When her mother fell ill with dementia, the Swedish monarch Silvia said she was completely clueless. Since then she has learned a lot about the disease – including the pitfalls.
In her own words, Sweden’s Queen Silvia initially had no idea about her mother Alice Sommerlath’s dementia more than 25 years ago.
“My father was very protective of my mother and also partly took over the household because she could no longer do it,” said the 78-year-old on Friday in Munich. It was only after her father’s death in 1990 that she noticed: “Something’s wrong.”
Sommerlath spent her final months with her daughter at Drottningholm Palace near Stockholm before she died in 1997. The realization of the queen after this time: «You have to adapt to the patient, you have to help him. You can’t ask questions that push them to the wall, you have to tell them.” Her mother also didn’t dare to move from one room to the next because she thought the carpet was an abyss.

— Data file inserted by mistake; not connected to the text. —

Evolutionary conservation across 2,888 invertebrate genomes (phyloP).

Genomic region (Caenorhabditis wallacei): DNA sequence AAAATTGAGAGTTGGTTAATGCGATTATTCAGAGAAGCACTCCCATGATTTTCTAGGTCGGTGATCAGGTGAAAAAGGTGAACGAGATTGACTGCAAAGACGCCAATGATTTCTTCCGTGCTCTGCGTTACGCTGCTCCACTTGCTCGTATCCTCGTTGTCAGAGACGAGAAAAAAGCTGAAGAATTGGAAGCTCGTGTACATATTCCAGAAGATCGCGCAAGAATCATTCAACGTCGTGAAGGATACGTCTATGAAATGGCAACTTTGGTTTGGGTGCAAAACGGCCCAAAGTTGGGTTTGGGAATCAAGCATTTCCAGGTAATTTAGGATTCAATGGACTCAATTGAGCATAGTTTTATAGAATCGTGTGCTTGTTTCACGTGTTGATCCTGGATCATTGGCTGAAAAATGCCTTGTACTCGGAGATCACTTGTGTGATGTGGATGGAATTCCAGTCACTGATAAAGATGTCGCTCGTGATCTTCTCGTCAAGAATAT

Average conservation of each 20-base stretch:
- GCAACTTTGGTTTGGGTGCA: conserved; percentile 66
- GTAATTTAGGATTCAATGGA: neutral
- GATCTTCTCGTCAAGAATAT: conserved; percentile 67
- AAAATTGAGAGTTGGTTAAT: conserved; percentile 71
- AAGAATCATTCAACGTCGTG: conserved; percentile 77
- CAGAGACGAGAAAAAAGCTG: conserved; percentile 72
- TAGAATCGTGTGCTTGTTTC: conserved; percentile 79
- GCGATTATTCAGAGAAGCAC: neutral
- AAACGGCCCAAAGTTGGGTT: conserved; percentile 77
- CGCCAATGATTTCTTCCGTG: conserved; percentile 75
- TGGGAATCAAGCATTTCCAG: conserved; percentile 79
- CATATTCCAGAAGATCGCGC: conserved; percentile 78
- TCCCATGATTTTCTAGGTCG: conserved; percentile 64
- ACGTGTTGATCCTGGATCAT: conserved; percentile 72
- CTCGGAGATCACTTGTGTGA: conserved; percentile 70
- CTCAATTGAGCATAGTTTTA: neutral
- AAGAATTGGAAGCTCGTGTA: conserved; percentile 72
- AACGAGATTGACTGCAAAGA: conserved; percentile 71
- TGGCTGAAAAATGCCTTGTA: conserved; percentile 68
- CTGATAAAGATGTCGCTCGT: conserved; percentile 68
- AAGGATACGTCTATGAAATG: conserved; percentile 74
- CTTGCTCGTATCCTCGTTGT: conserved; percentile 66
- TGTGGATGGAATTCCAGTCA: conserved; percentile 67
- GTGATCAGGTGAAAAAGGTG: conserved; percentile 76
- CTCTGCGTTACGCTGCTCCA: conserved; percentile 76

The illness is also the reason for Silvia’s visit to Munich. On Friday evening she wanted to attend a charity gala organized by the Desideria Care association for her niece Désiree von Bohlen und Halbach, which supports those affected and their families. This fate is tragic for relatives, said the monarch, who herself provides help with her Silviahemmet Foundation, which was founded in 1996. Health Minister Klaus Holetschek (CSU) praised her social commitment: “The Queen has been personally committed to people with dementia for decades and is therefore a great role model,” said the minister.
The monarch also remembered the 1972 Olympics. She was a hostess and fell in love with the future King Carl Gustaf of Sweden. The first part of the games was wonderful – until the assassination on September 5th, in which eleven athletes, one policeman and five terrorists died. Everything collapsed like a deck of cards, said the Queen. “It was a terrible catastrophe.”